How 'Jurassic World: Dominion' Builds On The Themes Of The Previous Films, According To Director Colin Trevorrow

Jurassic World: Dominion will bring the new Jurassic trilogy to a close, which means we're in store for some sort of actual ending here, not just a set-up for future movies. And what better way to wrap up the series than with a film that's timely? We all love timely stuff, don't we kids?

According to director Colin TrevorrowJurassic World: Dominion leans into being a reflection of our current world and the human experience in general, without being too preachy, and while building on the themes of the previous films.

Things Go Wrong, Naturally

During an interview with /Film, Colin Trevorrow dropped some info about how Jurassic World: Dominion will be bringing the Jurassic World trilogy to an end. And that ending involves making the film reflect the world at large – and a world that also reflects the themes of the previous Jurassic films.

"We really wanted to create a world where we could address this conflict in a way that feels closer to the conflicts that we have now, which is that they're not simple, and things go wrong," the filmmaker said. "We don't have respect for genetic power and for nature and for our relationship with the planet, and that's going to hurt us, and it's been hurting us in a lot of different ways."

This isn't such a bad idea, but Trevorrow also adds that he doesn't want these movies to be too "preachy," while also revealing that the themes of Dominion return to ideas that original Jurassic Park author Michael Crichton included in his book.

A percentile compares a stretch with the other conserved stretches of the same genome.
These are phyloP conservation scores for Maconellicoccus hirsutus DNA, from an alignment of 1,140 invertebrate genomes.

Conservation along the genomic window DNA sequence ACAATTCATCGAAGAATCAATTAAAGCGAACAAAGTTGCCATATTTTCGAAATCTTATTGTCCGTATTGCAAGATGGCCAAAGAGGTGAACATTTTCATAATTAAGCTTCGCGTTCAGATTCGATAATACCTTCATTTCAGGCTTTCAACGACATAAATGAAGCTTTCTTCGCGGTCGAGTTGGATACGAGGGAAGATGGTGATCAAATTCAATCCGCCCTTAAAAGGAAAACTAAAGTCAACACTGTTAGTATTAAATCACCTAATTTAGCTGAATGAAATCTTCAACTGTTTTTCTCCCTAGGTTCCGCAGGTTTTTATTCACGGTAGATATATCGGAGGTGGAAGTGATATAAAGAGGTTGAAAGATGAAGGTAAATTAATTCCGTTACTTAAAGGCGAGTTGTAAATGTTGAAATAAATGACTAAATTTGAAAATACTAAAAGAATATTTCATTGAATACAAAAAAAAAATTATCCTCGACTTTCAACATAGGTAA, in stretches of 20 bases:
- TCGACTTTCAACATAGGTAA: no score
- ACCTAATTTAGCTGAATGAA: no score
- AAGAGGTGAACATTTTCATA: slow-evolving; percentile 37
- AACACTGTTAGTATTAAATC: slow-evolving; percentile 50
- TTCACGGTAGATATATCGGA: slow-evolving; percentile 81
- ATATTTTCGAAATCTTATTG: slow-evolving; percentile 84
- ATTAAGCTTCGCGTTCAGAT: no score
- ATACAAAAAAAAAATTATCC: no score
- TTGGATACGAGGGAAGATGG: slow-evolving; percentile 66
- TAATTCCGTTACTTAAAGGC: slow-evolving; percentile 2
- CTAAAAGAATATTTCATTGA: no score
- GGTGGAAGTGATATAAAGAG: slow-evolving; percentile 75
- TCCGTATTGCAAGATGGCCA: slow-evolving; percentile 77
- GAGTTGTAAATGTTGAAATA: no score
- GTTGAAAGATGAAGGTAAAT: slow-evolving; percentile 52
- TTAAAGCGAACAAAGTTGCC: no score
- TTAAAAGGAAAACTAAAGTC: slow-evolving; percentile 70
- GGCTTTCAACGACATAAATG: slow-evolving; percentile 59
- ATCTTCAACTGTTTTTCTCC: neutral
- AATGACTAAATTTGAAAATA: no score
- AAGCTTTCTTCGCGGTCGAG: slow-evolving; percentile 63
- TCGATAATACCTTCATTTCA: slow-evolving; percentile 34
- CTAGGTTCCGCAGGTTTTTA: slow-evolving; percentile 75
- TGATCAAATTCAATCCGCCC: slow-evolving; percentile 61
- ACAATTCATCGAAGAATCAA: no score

"It's important to me that I don't preach with these movies, I think that's it's important not to do that," said Trevorrow. "But the story that Michael Crichton told us becomes more and more prescient with every passing year. And I think that the trilogy that we've made, really is sometimes amazingly so, has found its way closer to our human experience in a way that I don't think I could have imagined when we did Jurassic World."

Bringing Back the Scientists

The first Jurassic Park film had a cast of characters comprised mostly of people of science. Alan Grant, Ellie Sattler, and Ian Malcolm were all doctors, and having them on hand lent a certain something to the film's story of humans tampering with things they couldn't possibly understand.

"I'll tell you the problem with the scientific power that you're using here, it didn't require any discipline to attain it," Ian Malcolm said in that first film. "You read what others had done and you took the next step. You didn't earn the knowledge for yourselves, so you don't take any responsibility for it. You stood on the shoulders of geniuses to accomplish something as fast as you could, and before you even knew what you had, you patented it, and packaged it, and slapped it on a plastic lunchbox, and now you're selling it."

But the Jurassic World series hasn't had much to do with science, since its two main characters are a guy who trains raptors (played by Chris Pratt) and a corporate executive who became a dinosaur rights activist (played by Bryce Dallas Howard). But the three scientists from the original are back this time, and according to Trevorrow, having them back in the fray has helped with the conclusion to the story.

"Bringing Laura Dern, Sam Neill, and Jeff Goldblum into the franchise because they are scientists has allowed it to be a bit more grounded and be a bit more about genetic power as a larger force and something that needs to be respected, because it can both protect us and help us and save us, and it can also destroy the world," Trevorrow said.

Jurassic World: Dominion hits theaters on June 10, 2022.